How do our prices compare??? Are you getting the best value for your money? Do you want the cheapest inspector…….
Finding the cheapest price on a six-pack of Diet Coke is always good. But looking for the cheapest price on a service, particularly one as important as the condition of your most expensive purchase is always bad. Compare inspector credentials (training and experience) to determine who has the best qualifications. Compare what previous clients have to say Here first about their experiences with their previous home inspector.
I know that buying a home can be a stressful endeavor, and to add to the frustration it seems you are constantly writing an endless amount of checks to everyone that drains your spirit, let alone your wallet. I almost always know when someone is at their wits end and picking a home inspector by price; their very first question is,”What do you charge for a home inspection?”. I agree, that is a normal first question when we shop. It is our culture to compare prices. The cheapest price is like a badge of honor that invokes admiration from your peers.
The high cost of buying a home may tempt you to save money by skipping a home inspection or going with the cheapest inspector. Bad choice! An inspection by Pacific Crest Inspections may prove that your dream house is really a nightmare. Or, it can provide the ammunition you need to negotiate a fair price. Truth is, an inspection is likely the biggest bargain you’ll encounter buying a home, and the home inspector is the only person below who works exclusively for you. We know the homes in Anacortes, Bellingham, Burlington, Camano Island, Ferndale, Mount Vernon, Sedro Woolley and Oak Harbor which will help you when your evaluating the purchase of a new home.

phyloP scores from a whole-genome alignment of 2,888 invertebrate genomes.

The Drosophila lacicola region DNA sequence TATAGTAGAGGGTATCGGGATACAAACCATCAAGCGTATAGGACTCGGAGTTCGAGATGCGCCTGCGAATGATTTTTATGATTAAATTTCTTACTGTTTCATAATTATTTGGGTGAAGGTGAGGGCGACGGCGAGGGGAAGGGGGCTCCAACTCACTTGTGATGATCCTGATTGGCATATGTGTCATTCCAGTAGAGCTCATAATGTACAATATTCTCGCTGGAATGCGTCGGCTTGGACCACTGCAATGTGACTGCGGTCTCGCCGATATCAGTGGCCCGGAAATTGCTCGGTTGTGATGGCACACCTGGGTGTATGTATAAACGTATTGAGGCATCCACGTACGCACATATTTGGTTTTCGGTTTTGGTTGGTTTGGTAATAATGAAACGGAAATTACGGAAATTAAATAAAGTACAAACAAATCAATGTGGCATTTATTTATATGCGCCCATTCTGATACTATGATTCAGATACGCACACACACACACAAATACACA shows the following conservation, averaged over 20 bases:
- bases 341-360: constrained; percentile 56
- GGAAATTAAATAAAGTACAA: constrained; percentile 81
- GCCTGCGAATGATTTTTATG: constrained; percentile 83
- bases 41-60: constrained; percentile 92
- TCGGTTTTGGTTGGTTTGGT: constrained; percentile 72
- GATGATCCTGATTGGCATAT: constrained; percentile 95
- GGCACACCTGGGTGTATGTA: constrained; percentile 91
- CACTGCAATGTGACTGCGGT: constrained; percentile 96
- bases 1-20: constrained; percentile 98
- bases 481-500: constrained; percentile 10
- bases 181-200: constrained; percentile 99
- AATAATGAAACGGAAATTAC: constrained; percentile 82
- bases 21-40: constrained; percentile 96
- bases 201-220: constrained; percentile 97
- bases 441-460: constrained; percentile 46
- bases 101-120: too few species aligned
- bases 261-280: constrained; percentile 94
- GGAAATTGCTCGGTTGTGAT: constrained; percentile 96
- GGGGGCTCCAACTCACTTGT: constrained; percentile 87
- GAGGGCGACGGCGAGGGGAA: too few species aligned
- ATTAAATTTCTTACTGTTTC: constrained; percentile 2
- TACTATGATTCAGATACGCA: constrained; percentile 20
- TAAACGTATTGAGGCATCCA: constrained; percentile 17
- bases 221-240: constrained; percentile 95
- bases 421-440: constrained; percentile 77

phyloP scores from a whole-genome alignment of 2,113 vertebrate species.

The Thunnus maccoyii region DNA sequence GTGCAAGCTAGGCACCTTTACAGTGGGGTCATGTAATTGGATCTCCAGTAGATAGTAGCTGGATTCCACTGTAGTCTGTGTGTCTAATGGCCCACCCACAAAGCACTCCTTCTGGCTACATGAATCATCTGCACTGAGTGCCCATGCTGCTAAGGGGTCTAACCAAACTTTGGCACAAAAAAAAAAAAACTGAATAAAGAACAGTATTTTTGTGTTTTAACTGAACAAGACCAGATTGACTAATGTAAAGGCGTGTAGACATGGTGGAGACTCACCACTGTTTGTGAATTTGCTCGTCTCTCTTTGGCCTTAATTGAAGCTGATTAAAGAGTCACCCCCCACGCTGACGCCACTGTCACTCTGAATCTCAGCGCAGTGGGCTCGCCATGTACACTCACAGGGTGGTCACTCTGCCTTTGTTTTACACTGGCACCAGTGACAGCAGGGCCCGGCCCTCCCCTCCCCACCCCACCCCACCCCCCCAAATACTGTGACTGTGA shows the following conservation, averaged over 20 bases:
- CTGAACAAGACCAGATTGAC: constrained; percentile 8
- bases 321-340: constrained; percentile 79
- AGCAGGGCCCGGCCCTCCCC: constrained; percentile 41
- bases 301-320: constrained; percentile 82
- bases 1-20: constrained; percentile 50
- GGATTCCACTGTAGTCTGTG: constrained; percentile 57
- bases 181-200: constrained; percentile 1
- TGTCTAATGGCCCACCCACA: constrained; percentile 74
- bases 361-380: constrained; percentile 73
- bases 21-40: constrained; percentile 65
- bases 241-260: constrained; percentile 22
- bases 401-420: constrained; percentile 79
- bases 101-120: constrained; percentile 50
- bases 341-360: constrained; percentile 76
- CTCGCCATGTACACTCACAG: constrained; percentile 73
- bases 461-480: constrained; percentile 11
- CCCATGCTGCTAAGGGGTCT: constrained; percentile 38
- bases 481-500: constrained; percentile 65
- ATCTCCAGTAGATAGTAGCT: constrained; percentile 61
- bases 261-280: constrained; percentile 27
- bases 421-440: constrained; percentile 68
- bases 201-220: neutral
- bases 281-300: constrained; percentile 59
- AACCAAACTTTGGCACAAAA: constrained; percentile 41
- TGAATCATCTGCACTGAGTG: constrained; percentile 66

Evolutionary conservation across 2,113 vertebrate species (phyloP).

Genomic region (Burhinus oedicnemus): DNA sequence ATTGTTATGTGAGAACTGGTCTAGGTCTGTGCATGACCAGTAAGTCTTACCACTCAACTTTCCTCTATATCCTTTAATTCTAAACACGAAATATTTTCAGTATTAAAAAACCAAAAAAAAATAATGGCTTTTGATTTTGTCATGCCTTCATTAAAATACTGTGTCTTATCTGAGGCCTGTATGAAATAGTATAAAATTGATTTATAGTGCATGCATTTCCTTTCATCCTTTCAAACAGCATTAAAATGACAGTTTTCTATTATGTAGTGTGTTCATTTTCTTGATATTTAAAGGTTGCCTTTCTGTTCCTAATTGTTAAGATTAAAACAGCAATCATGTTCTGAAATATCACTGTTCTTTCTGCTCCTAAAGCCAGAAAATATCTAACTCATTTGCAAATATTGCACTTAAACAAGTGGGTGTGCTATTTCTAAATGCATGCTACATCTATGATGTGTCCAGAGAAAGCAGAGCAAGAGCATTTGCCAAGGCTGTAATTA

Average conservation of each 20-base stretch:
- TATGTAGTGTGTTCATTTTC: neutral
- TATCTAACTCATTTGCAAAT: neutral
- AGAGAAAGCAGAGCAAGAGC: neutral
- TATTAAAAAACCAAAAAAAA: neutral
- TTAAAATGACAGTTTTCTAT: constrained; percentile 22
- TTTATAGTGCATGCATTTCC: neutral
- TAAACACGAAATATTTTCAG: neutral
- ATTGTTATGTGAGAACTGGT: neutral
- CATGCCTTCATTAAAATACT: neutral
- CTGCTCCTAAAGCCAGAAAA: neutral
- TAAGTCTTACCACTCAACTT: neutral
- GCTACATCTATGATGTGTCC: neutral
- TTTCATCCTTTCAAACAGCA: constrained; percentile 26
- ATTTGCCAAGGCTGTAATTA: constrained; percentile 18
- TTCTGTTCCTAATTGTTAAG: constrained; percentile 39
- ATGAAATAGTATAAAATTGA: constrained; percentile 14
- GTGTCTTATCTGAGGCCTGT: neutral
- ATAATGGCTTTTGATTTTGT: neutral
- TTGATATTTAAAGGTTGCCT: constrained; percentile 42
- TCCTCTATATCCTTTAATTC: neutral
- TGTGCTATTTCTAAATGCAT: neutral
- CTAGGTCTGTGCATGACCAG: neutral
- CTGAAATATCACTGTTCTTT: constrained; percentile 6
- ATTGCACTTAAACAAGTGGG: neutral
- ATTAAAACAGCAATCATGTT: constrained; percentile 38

Compare a home inspection to average closing costs for a $200,000 mortgage to a borrower putting 25% down. The inspection fee below is a typical one charged by Pacific Crest Inspections for a 1,200sqft home. Our fees varies based on house size, age and amenities.
Click to view 3 pages of an under $200 inspection report. Having a hard time trying to understand the handwritten comments on those pages? Do you see any inspection photos? Do you think this kind of report is useful? Brochures from “low cost” Washington inspectors can be found in many real estate agency offices. Do you think when real estate agents buy a house for themselves they will use one of those home inspectors? What’s the alternative to a quick, cheap, practically useless inspection and handwritten (difficult to decipher) checklist report? Here is one of ours , the difference is pretty apparent
First time buyer? Your information can be found here Our Home Buyers Roadmap can be found here
Want more information on closing costs? Check www.bankrate.com for its national survey of average closing costs, from which the fees above were taken. Print its checklist to log your own closing costs, for comparison. And be aware that borrowers have a right to review closing papers the day before closing.
Happy hunting for the very best deal on buying your new home!
*Actual price will vary based on size, age, and location